Being a full time working mother is hard.
In pre-mom life, I juggled a lot of balls in the air. School, work, the dogs, riding, hiking, the hubby, reading. Everything was fairly well balanced with each ball the same size and weight. No one thing was vitally more important than the next and while it took some shuffling around and a bit of exertion, it really wasn’t that difficult to find a happy balancing point for all.
Then Wyatt was born and it was like someone threw a bowling ball into the mix and told me I had to juggle that one too. Being larger and heavier means I have to devote more time, energy and awareness to it. I handle it by just throwing the others up a little higher, giving me more time to ignore them before having to devote myself to them once again.
In general, it works out ok. This past Tuesday it all came crashing down.
Things were looking to be working out – I had a 6 pm spin class I was really wanting to join and Wyatt had a 6 pm cooking class he had been looking forward to for a week. Dusty blocked off his schedule to get out in time for the start of the cooking class. My mom and dad would pick Wyatt up for me and deliver him to the Y so they could also join the spin class.
All my balls were in perfect sync, flowing through the air in matching arcs.
The cooking class information said to call by 12pm the day of to ensure there would be enough food for all participants. I made a mental note and began my work day. Then work got insanely busy. I was hopping from one exam room to the next, putting out fires, scheduling surgeries, talking about amputations and performing minor procedures. I was 15 medical record notes behind by the time the drug rep came for lunch to have a meeting about a new wound care product on the market: one that can actually be used in the acute wound phase and could potentially be a game changer if it does what it claims to. Heck, even if it does 1/4 of what it claims to.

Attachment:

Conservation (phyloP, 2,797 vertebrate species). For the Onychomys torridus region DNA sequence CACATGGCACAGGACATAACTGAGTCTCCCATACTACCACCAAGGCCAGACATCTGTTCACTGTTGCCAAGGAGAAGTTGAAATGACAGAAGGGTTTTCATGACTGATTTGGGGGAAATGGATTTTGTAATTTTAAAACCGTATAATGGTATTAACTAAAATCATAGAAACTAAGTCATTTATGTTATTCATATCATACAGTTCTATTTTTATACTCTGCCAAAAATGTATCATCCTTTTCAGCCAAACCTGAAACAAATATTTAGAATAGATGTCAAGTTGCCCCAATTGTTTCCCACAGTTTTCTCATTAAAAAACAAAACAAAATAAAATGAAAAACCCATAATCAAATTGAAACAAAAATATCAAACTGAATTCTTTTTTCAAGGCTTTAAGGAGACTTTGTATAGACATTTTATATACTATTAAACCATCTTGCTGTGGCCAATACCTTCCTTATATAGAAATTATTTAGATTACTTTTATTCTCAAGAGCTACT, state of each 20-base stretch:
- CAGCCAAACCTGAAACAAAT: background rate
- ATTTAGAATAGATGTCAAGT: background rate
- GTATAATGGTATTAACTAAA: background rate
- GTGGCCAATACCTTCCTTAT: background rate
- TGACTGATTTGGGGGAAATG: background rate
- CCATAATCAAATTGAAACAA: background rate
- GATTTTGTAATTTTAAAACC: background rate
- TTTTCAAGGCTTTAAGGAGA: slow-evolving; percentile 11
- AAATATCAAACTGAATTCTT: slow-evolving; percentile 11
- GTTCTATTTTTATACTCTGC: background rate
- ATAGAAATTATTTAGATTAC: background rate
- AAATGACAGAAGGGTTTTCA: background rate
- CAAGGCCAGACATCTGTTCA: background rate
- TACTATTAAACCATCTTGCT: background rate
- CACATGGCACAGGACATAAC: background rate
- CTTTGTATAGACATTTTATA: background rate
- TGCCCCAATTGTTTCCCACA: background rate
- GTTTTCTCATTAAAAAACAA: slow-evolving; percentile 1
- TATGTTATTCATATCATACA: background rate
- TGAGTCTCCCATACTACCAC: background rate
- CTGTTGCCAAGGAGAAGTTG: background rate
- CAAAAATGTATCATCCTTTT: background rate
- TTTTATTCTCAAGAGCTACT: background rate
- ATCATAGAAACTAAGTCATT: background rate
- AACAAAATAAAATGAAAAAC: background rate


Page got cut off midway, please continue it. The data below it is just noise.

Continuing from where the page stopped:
All thoughts of calling the Y were erased from my mind.
I was all excited, still believing things were all falling into place, when I arrived the YMCA and immediately felt my heart hit the floor: I had forgotten to call. I walked up to the counter and asked if he could still get in. No. Apparently they go grocery shopping at 1 pm the same day to get just enough food for those signed up. As an aside, I also had to pay the $10 in advance which I would have been unable to do on the phone anyway, but that is besides the point. There was no way they were going to let him in.
I felt terrible as I saw my big old bowling ball came crashing down on the ground. I had messed up and my best little man was going to be heart broken because of it.
He came walking in about 10 minutes later with a huge smile telling me he was all ready for his cooking class. Take a wild guess how well he took the news that Mommy forgot to call and he couldn’t participate.
I wanted to cry.
In the end he probably had even more fun playing basketball with his dad on the court (specially when they lowered the hoop for him) and then running around on the track. But still…I knew I had let him down. Letting your kid down is a terrible feeling. I don’t suggest you try it.
In the grander scheme of things, missing a cooking class isn’t so bad. He was none the worse for it and had his own fun, but still. It just made me realize that my juggling skills aren’t so good after all. Nothing like a big old piece of humble pie to start your week.
Keeping everything running smoothly is hard. Its why I stopped riding many months ago when the horses were so far away and the timing just wasn’t working out. Its why having them home now is such a big deal. I scheduled a riding lesson with a new trainer for Sunday at 4:30pm. At my house. Its going to be amazing. Anything I can do to lighten the load, to even things out. Anything I can do to help keep those balls moving in flawless arcs up above my head.